Dyffryn Estate & Gardens

Cardiff, United Kingdom

Dyffryn Gardens is an estate and collection of botanical gardens located near the villages of Dyffryn and St. Nicholas.

The Dyffryn Estate dates back to 640 A.D. when the Manor of Worlton was granted to Bishop Oudoceus of Llandaff. In the 16th century the Manor of Worlton was rented under copyhold by the Button family who occupied the estate for a number of generations.

The name of the Manor of Worlton was changed to the Manor of Dyffryn, St Nicholas in the 18th century when the Dyffryn Estate was sold to Thomas Pryce, who built the second building to be known as Dyffryn House, a Georgian manor, on the site in 1749. Although no extensive work was undertaken to the grounds, Pryce did begin some additions, including the construction of the walled garden, dipping pools and some ornamental plantings.

In 1891 the Dyffryn Estate was sold to John Cory by the then owner, a banker named Henry Ellis Collins. Cory then began construction of the present house in 1893. Later, Thomas Mawson, a well-known landscape architect and first president of the Institute of Landscape Architecture, was commissioned to design a garden to complement the new house; landscaping began in 1894 and was completed in 1909. The National Trust took over stewardship of Dyffryn House and Gardens on a 50-year lease from the Vale of Glamorgan Council in January 2013.

Today, Dyffryn Gardens is a visitor attraction open all year round, 363 days a year. The gardens are accessed via the admissions building, which also houses a shop and an attached tea-room. From here the gardens are divided into three main areas, the arboretum, Dyffryn House and its lawns and the Garden Rooms.


The eastern and largest section of the gardens contains the arboretum that begins with the kennel bank, leading to the rockery. The central section, which divides the arboretum in the east from the Garden Rooms to the west, contains Dyffryn House and its lawns, beginning with the house to the north extending southwards to the Vine Walk, a series of arches each containing a different species of vine. The two main lawns include the croquet lawn, closest to Dyffryn House, which runs east to west parallel to the main building, and the Great Lawn. The Great Lawn runs north–south and at its centre a longitudinal canal, which has at its centre a large bronze fountain. The fountain is in Chinese style and has a bronze Chinese Dragon wrapped around it; thought to be from the 1950s. The Great Lawn ends with a fountain pool, for which there is currently a fundraising drive to repair. The two bronze statues, Fujin and Raijin, Japanese Shinto gods of wind and lightning, that used to be here are now housed in the glass houses. At the southern end of the lawns is the Vine Walk, and Lavender Garden, the latter containing a red brick folly.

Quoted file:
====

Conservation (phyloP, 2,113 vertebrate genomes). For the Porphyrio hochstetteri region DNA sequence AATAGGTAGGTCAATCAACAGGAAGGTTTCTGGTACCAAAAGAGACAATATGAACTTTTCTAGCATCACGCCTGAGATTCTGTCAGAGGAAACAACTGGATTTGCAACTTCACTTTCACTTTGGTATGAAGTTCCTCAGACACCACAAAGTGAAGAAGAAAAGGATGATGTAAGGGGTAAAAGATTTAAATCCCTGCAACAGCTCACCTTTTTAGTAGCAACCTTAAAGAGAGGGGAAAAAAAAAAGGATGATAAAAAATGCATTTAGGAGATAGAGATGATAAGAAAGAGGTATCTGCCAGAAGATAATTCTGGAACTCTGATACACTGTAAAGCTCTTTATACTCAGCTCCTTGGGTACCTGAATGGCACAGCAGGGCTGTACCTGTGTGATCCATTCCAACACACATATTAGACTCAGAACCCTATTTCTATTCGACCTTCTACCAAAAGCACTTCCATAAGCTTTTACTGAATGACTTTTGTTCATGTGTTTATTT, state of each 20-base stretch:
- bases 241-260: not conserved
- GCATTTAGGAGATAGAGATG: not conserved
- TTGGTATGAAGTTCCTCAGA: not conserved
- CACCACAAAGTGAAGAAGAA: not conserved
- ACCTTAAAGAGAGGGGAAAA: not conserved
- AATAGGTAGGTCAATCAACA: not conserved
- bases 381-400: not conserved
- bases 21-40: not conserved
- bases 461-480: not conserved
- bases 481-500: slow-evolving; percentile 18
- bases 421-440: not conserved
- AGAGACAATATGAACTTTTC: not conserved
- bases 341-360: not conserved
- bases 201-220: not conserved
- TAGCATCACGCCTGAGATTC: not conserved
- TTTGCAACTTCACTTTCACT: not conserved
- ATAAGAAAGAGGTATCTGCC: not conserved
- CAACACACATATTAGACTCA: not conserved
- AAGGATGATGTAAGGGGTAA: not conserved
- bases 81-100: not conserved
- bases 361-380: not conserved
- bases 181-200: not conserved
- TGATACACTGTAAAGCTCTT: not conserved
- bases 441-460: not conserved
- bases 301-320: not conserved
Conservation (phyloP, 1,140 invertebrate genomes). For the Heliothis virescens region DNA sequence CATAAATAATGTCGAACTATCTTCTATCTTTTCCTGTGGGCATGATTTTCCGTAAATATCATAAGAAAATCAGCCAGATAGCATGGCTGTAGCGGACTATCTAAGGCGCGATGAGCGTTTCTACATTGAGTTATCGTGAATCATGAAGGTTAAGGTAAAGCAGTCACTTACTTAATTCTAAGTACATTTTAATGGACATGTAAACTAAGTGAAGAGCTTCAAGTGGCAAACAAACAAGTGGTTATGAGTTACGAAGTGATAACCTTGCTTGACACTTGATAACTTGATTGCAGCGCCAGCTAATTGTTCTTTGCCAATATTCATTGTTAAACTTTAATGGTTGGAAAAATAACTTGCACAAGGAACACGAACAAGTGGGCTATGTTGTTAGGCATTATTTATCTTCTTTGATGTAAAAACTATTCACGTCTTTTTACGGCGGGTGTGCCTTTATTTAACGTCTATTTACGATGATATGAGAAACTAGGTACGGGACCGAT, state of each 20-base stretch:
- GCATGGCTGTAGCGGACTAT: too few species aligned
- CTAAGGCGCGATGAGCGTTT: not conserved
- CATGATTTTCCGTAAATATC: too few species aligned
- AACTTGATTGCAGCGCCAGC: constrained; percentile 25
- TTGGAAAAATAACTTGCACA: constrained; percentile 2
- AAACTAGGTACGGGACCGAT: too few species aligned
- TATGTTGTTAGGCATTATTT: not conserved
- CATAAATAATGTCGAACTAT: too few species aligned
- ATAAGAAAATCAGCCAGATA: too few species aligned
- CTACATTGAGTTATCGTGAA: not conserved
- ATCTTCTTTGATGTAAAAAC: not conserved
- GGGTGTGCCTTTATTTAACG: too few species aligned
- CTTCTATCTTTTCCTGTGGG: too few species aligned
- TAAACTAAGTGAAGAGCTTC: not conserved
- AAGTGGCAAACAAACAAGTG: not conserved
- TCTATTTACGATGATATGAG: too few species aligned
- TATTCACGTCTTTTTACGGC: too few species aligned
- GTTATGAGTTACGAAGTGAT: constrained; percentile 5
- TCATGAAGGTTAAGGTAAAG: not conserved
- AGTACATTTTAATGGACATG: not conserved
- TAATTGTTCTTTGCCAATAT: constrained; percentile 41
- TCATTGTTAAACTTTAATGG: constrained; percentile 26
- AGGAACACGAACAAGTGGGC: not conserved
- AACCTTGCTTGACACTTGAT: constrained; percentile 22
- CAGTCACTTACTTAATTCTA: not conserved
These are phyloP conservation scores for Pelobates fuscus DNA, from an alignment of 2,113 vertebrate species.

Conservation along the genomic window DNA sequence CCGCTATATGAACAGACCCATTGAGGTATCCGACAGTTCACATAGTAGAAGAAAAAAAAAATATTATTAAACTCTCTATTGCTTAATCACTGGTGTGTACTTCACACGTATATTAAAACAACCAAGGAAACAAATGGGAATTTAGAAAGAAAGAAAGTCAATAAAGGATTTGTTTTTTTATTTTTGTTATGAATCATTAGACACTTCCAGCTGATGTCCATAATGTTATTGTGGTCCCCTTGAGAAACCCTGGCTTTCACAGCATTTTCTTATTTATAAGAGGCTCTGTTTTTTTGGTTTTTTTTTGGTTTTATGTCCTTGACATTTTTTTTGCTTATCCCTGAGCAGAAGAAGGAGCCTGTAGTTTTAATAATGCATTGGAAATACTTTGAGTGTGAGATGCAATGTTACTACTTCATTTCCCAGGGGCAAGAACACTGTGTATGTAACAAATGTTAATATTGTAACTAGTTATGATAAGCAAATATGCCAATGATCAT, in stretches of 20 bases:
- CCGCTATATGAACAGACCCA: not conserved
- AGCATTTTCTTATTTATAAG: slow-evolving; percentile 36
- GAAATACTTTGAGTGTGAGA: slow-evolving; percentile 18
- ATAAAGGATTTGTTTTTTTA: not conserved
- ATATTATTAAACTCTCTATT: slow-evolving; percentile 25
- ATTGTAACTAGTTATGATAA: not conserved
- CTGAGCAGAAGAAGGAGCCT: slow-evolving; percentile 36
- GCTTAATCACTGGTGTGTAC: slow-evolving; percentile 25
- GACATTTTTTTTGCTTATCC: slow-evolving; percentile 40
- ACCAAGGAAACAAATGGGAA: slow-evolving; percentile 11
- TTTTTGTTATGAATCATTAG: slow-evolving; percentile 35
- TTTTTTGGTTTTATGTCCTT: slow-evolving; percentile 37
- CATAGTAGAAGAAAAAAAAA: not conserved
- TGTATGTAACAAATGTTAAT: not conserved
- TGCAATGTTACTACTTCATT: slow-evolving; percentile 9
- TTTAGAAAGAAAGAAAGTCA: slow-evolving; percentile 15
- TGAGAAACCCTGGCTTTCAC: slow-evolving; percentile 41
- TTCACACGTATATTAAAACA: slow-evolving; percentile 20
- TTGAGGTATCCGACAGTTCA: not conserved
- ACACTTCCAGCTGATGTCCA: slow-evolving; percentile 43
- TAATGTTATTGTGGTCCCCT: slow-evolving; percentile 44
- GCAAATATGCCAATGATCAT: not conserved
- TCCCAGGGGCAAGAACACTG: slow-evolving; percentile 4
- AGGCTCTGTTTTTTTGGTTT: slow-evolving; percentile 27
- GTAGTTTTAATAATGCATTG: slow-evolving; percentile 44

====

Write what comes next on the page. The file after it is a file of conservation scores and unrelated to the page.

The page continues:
The final section of the gardens is the Garden Rooms, a series of terraced themed gardens. The 'rooms' contain an Italian Terrace, Australasian and Mediterranean Gardens, each containing plants from their respective regions. Other areas include a physic garden, rose garden, reflecting pool and Pompeian gardens. The Pompeiian gardens, entered via an archway dated 1909, were originally inspired by Reginald Cory's trips to Italy.

Throughout the gardens are statues, many with a motif of people with animals.



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Founded: 19th century
Category: Palaces, manors and town halls in United Kingdom


4.6/5 (based on Google user reviews)

User Reviews

Leslie Howells (2 years ago)
Opted for a route through the higher ground today on our visit to Dyffryn Gardens, near Cardiff. The delighted cries of play coming from the lower garden areas from the many younger visitors enjoying half term holidays made this a good idea! Trees and shrubbery in good foliage and display. A welcome treat was to witness the extensive wildflower display introduced by NT since last year. The rockery, too was impressive. Good food in cafe. Friendly and helpful staff. Transport available from Entrance to House.
Mr Paul (2 years ago)
Looking forward to all the volunteers returning and continuing their excellent work in the gardens. Still a wonderful place for a few hours. Returned March 25th . It was wonderful here today, Carpets of Daffodils all sorts of blooms and families enjoying the peace and tranquility. Lots of Mum's and Dad's and Grandparents with Babies and Toddlers matching the spring feeling and new life ....Wonderful
Dawn Bennett (2 years ago)
Beautiful place. Lovely surroundings. Wish the house was open. Would have loved a wander round. Used the cafe. Coffee was nice . Sandwich was ok. A little overpriced as theses places are. Had a lovely few hours here.
Barbara Mękwińska (3 years ago)
Well hidden but a proper treasure. Very well kept and looked after. Plenty to do with kids and perfect for a date. Beautiful, romantic. Just perfect. And the team are extremely creative.
Ella Jenkins (3 years ago)
I have been looking for different places to go during the pandemic that are covid-secure. Spent a lovely afternoon at Dyffryn Gardens in the sunshine. They have put in place one-way routes to keep everyone safe and it was very quiet when we were there. Will definitely go back!
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